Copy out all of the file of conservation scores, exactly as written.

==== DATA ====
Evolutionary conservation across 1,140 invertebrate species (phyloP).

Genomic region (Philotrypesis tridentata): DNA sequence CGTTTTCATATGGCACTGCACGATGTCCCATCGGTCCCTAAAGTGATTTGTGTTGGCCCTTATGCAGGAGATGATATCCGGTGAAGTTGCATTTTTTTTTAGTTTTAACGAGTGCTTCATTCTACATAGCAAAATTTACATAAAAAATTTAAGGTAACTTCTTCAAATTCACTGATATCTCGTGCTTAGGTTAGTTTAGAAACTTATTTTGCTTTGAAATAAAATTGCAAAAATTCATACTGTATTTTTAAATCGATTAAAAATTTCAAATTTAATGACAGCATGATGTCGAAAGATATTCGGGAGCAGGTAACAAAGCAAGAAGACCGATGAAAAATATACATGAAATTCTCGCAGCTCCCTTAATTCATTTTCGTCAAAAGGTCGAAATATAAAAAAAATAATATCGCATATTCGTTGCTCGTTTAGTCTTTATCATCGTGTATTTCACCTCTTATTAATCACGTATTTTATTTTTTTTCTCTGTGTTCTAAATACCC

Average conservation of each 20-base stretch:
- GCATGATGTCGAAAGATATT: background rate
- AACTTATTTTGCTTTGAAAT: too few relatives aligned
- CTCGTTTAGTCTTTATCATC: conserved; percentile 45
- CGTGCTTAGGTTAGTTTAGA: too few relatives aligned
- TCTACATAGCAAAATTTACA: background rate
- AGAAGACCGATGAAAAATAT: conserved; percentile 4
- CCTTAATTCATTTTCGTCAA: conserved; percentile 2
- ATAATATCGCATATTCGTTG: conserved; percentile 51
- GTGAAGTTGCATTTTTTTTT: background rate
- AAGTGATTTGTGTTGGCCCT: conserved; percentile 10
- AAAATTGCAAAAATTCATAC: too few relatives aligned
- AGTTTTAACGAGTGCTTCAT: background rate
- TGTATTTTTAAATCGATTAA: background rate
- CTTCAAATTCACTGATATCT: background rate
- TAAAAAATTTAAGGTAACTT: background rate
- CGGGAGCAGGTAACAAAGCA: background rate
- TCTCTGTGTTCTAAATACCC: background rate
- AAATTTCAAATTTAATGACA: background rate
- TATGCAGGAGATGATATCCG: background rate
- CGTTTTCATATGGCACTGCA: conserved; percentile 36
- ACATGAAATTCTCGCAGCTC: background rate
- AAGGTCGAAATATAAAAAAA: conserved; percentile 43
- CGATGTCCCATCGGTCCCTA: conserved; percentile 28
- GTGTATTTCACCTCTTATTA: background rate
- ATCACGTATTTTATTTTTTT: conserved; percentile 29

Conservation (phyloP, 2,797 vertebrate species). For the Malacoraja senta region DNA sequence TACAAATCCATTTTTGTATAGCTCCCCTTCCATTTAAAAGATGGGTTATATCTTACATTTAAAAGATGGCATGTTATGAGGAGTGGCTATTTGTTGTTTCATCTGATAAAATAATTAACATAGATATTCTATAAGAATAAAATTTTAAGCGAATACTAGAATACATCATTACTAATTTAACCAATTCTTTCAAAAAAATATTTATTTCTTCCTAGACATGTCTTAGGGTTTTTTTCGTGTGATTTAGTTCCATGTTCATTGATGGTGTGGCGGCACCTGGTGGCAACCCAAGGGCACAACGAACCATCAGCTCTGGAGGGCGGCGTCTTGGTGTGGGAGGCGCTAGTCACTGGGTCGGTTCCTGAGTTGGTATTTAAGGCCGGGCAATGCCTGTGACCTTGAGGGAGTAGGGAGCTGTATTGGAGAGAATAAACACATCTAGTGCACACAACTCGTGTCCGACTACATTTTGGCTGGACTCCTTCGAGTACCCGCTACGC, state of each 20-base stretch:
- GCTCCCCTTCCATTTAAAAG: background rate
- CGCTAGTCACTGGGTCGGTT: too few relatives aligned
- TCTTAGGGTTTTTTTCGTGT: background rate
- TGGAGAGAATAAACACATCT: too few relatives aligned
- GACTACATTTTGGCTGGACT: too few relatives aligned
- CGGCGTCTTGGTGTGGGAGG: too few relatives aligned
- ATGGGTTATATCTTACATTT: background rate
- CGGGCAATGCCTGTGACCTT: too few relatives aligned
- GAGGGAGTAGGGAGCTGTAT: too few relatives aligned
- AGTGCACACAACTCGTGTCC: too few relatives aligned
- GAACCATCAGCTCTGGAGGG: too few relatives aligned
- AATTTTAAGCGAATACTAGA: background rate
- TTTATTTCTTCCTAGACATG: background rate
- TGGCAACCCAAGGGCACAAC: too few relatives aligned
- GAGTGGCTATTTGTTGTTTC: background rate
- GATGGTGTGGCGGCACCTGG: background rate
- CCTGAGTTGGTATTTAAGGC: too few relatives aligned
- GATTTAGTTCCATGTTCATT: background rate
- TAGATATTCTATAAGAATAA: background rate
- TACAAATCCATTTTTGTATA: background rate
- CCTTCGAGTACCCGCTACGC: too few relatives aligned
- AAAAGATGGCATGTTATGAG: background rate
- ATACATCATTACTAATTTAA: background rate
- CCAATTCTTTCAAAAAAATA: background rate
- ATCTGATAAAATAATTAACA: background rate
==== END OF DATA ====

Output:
Evolutionary conservation across 1,140 invertebrate species (phyloP).

Genomic region (Philotrypesis tridentata): DNA sequence CGTTTTCATATGGCACTGCACGATGTCCCATCGGTCCCTAAAGTGATTTGTGTTGGCCCTTATGCAGGAGATGATATCCGGTGAAGTTGCATTTTTTTTTAGTTTTAACGAGTGCTTCATTCTACATAGCAAAATTTACATAAAAAATTTAAGGTAACTTCTTCAAATTCACTGATATCTCGTGCTTAGGTTAGTTTAGAAACTTATTTTGCTTTGAAATAAAATTGCAAAAATTCATACTGTATTTTTAAATCGATTAAAAATTTCAAATTTAATGACAGCATGATGTCGAAAGATATTCGGGAGCAGGTAACAAAGCAAGAAGACCGATGAAAAATATACATGAAATTCTCGCAGCTCCCTTAATTCATTTTCGTCAAAAGGTCGAAATATAAAAAAAATAATATCGCATATTCGTTGCTCGTTTAGTCTTTATCATCGTGTATTTCACCTCTTATTAATCACGTATTTTATTTTTTTTCTCTGTGTTCTAAATACCC

Average conservation of each 20-base stretch:
- GCATGATGTCGAAAGATATT: background rate
- AACTTATTTTGCTTTGAAAT: too few relatives aligned
- CTCGTTTAGTCTTTATCATC: conserved; percentile 45
- CGTGCTTAGGTTAGTTTAGA: too few relatives aligned
- TCTACATAGCAAAATTTACA: background rate
- AGAAGACCGATGAAAAATAT: conserved; percentile 4
- CCTTAATTCATTTTCGTCAA: conserved; percentile 2
- ATAATATCGCATATTCGTTG: conserved; percentile 51
- GTGAAGTTGCATTTTTTTTT: background rate
- AAGTGATTTGTGTTGGCCCT: conserved; percentile 10
- AAAATTGCAAAAATTCATAC: too few relatives aligned
- AGTTTTAACGAGTGCTTCAT: background rate
- TGTATTTTTAAATCGATTAA: background rate
- CTTCAAATTCACTGATATCT: background rate
- TAAAAAATTTAAGGTAACTT: background rate
- CGGGAGCAGGTAACAAAGCA: background rate
- TCTCTGTGTTCTAAATACCC: background rate
- AAATTTCAAATTTAATGACA: background rate
- TATGCAGGAGATGATATCCG: background rate
- CGTTTTCATATGGCACTGCA: conserved; percentile 36
- ACATGAAATTCTCGCAGCTC: background rate
- AAGGTCGAAATATAAAAAAA: conserved; percentile 43
- CGATGTCCCATCGGTCCCTA: conserved; percentile 28
- GTGTATTTCACCTCTTATTA: background rate
- ATCACGTATTTTATTTTTTT: conserved; percentile 29

Conservation (phyloP, 2,797 vertebrate species). For the Malacoraja senta region DNA sequence TACAAATCCATTTTTGTATAGCTCCCCTTCCATTTAAAAGATGGGTTATATCTTACATTTAAAAGATGGCATGTTATGAGGAGTGGCTATTTGTTGTTTCATCTGATAAAATAATTAACATAGATATTCTATAAGAATAAAATTTTAAGCGAATACTAGAATACATCATTACTAATTTAACCAATTCTTTCAAAAAAATATTTATTTCTTCCTAGACATGTCTTAGGGTTTTTTTCGTGTGATTTAGTTCCATGTTCATTGATGGTGTGGCGGCACCTGGTGGCAACCCAAGGGCACAACGAACCATCAGCTCTGGAGGGCGGCGTCTTGGTGTGGGAGGCGCTAGTCACTGGGTCGGTTCCTGAGTTGGTATTTAAGGCCGGGCAATGCCTGTGACCTTGAGGGAGTAGGGAGCTGTATTGGAGAGAATAAACACATCTAGTGCACACAACTCGTGTCCGACTACATTTTGGCTGGACTCCTTCGAGTACCCGCTACGC, state of each 20-base stretch:
- GCTCCCCTTCCATTTAAAAG: background rate
- CGCTAGTCACTGGGTCGGTT: too few relatives aligned
- TCTTAGGGTTTTTTTCGTGT: background rate
- TGGAGAGAATAAACACATCT: too few relatives aligned
- GACTACATTTTGGCTGGACT: too few relatives aligned
- CGGCGTCTTGGTGTGGGAGG: too few relatives aligned
- ATGGGTTATATCTTACATTT: background rate
- CGGGCAATGCCTGTGACCTT: too few relatives aligned
- GAGGGAGTAGGGAGCTGTAT: too few relatives aligned
- AGTGCACACAACTCGTGTCC: too few relatives aligned
- GAACCATCAGCTCTGGAGGG: too few relatives aligned
- AATTTTAAGCGAATACTAGA: background rate
- TTTATTTCTTCCTAGACATG: background rate
- TGGCAACCCAAGGGCACAAC: too few relatives aligned
- GAGTGGCTATTTGTTGTTTC: background rate
- GATGGTGTGGCGGCACCTGG: background rate
- CCTGAGTTGGTATTTAAGGC: too few relatives aligned
- GATTTAGTTCCATGTTCATT: background rate
- TAGATATTCTATAAGAATAA: background rate
- TACAAATCCATTTTTGTATA: background rate
- CCTTCGAGTACCCGCTACGC: too few relatives aligned
- AAAAGATGGCATGTTATGAG: background rate
- ATACATCATTACTAATTTAA: background rate
- CCAATTCTTTCAAAAAAATA: background rate
- ATCTGATAAAATAATTAACA: background rate